## Highest Roll Wins

#### Problem

In deciding who should pay for lunch, Jane challenges John and James to a game of chance, "I shall take two ordinary 6-sided dice, roll them, and add their scores together. Then one of you shall do the same. If the second total is higher, John pays for lunch, if it is lower, James pays, or if it is same, I will pay. As there are three equally likely outcomes, the game is fair."

Is the game fair?

#### Solution

We begin by constructing a sample space to list the possible totals.

+ | 1 | 2 | 3 | 4 | 5 | 6 |

1 | 2 | 3 | 4 | 5 | 6 | 7 |

2 | 3 | 4 | 5 | 6 | 7 | 8 |

3 | 4 | 5 | 6 | 7 | 8 | 9 |

4 | 5 | 6 | 7 | 8 | 9 | 10 |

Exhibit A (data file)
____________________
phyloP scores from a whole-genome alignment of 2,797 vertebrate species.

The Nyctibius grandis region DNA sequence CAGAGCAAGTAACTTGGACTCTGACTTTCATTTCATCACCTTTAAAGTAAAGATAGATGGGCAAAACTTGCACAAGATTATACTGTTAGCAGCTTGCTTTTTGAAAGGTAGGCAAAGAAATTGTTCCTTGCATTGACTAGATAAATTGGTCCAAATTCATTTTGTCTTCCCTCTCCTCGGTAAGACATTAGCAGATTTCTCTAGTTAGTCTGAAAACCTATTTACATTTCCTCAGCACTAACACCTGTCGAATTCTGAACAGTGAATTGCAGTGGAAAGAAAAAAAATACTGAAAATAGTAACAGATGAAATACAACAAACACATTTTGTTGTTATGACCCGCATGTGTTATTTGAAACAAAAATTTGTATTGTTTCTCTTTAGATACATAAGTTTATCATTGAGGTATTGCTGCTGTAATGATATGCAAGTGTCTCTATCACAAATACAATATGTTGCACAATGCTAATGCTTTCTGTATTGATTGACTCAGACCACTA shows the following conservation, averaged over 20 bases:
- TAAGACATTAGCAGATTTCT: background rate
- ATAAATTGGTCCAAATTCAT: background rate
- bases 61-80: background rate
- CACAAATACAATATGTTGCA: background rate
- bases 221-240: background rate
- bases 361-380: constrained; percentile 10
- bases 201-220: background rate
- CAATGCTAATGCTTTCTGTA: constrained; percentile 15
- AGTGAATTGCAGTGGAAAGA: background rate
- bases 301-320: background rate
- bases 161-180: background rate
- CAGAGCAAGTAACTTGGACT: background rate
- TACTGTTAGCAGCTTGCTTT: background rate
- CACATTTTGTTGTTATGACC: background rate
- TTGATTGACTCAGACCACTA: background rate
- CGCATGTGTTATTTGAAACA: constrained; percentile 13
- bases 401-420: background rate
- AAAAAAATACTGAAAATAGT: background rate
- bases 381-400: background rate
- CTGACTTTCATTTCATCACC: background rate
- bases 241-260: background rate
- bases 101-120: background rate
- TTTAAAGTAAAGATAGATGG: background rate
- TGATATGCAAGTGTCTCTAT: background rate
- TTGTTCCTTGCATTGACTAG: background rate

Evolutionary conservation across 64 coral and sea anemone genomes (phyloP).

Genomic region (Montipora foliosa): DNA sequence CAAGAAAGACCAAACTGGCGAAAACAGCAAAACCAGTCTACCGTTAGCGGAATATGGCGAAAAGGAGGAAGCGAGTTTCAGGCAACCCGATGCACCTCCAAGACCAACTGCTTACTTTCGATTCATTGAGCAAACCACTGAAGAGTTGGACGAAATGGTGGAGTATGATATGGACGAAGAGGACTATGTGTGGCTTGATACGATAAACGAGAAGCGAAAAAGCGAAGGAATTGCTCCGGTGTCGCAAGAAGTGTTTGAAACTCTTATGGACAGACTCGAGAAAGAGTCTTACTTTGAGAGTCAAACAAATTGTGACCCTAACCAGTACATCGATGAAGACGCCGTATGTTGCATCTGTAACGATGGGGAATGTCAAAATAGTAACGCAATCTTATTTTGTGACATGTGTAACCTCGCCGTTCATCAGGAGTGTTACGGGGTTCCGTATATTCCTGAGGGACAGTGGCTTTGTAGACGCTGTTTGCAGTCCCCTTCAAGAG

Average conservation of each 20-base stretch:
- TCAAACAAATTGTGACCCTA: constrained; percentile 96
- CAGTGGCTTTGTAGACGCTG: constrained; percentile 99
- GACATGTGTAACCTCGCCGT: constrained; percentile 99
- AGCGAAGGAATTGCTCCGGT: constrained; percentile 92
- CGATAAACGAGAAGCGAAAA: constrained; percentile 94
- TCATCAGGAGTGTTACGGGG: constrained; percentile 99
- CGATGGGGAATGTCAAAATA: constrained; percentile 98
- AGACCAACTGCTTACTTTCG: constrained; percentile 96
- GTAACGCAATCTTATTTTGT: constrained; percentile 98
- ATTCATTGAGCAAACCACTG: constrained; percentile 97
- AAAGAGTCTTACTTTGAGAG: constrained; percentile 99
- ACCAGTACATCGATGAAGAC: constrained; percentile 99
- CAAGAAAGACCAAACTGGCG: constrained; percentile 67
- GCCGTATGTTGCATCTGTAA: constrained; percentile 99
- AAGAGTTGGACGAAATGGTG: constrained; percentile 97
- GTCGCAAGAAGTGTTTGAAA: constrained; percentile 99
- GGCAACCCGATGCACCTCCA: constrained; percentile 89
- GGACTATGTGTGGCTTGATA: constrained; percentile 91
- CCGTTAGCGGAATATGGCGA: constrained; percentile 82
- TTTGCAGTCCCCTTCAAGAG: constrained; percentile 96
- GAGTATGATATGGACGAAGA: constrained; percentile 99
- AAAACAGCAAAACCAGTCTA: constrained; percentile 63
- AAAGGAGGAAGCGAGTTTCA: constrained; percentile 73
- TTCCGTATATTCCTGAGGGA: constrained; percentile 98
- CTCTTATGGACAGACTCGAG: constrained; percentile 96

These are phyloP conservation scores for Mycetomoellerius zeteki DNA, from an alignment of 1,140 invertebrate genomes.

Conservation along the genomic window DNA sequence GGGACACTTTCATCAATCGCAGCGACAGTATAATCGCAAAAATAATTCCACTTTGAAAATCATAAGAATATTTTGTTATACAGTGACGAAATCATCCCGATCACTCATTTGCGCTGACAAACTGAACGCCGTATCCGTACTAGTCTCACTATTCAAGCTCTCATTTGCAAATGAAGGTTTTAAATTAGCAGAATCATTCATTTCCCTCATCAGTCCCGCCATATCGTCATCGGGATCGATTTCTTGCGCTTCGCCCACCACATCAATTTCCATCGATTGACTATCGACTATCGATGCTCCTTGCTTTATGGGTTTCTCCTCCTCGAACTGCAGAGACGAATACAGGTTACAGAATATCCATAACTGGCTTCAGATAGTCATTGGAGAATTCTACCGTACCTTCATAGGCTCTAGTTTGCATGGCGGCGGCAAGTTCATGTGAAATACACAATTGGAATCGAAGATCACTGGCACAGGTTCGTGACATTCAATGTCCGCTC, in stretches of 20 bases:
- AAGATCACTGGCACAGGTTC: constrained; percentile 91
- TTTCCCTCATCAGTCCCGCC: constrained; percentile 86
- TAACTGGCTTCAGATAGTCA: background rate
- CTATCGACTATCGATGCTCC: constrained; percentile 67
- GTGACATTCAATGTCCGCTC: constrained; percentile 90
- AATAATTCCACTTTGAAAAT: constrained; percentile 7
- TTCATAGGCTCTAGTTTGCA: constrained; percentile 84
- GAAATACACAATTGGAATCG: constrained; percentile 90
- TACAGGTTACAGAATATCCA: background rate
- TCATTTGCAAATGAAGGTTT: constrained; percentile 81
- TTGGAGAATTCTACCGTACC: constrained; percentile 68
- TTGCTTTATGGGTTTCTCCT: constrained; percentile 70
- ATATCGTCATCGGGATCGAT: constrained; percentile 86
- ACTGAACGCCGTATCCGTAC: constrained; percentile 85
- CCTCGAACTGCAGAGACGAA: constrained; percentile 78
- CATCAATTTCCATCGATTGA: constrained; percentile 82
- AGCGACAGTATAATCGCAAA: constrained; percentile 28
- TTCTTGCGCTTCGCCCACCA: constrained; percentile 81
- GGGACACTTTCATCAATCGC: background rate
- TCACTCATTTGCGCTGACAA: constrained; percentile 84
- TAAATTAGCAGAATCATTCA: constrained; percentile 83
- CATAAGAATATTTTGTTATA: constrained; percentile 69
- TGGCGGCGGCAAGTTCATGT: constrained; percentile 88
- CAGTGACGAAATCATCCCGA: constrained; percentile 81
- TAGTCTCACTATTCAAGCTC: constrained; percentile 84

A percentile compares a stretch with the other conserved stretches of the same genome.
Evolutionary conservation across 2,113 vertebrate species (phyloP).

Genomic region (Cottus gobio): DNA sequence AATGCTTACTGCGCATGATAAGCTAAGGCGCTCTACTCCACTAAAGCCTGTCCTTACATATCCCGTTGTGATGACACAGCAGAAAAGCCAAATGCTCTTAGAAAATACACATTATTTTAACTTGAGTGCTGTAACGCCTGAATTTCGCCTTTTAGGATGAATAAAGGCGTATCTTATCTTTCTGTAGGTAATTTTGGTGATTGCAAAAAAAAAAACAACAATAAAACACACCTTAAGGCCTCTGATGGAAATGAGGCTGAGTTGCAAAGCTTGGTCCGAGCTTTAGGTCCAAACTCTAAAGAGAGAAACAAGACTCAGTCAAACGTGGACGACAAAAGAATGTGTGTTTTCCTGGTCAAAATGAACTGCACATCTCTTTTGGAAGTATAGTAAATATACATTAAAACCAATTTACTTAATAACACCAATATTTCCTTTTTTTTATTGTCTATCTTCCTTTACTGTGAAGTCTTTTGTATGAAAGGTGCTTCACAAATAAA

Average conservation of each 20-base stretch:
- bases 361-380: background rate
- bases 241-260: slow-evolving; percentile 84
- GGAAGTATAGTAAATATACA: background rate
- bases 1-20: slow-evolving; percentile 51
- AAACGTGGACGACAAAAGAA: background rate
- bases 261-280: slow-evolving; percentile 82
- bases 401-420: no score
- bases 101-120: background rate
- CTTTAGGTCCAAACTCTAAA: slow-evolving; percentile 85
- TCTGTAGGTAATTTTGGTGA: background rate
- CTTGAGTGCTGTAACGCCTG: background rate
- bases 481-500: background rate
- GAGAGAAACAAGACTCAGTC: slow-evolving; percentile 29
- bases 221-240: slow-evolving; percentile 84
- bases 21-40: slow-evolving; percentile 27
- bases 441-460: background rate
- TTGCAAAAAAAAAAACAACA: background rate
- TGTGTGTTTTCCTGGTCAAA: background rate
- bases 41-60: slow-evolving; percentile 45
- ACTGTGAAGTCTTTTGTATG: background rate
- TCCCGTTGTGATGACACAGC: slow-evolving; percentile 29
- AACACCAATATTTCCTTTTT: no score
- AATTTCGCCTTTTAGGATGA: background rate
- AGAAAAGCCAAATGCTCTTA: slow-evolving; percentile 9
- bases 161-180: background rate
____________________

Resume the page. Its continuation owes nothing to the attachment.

5 | 6 | 7 | 8 | 9 | 10 | 11 |

6 | 7 | 8 | 9 | 10 | 11 | 12 |

Now we construct a probability table listing the probabilities of the total being 1, 2, 3, ..., 12:

Total | 2 | 3 | 4 | 5 | 6 | 7 | 8 | 9 | 10 | 11 | 12 |

Probability | 1/36 | 2/36 | 3/36 | 4/36 | 5/36 | 6/36 | 5/36 | 4/36 | 3/36 | 2/36 | 1/36 |

Finally we calculate the probability that the second score is the same as the first score:

P(same) | = | P(2 AND 2) + P(3 AND 3) + ... P(12 AND 12) |

= | (1/36)(1/36) + (2/36)(2/36) + ... + (1/36)(1/36) | |

= | (1/1296)(1 + 4 ... + 1) | |

= | 146/1296 = 73/648 11.3% |

P(John OR James pays) = 575/648, therefore P(John pays) = P(James pays) = 575/1296 44.4%. Hence the game of chance is definitely not fair!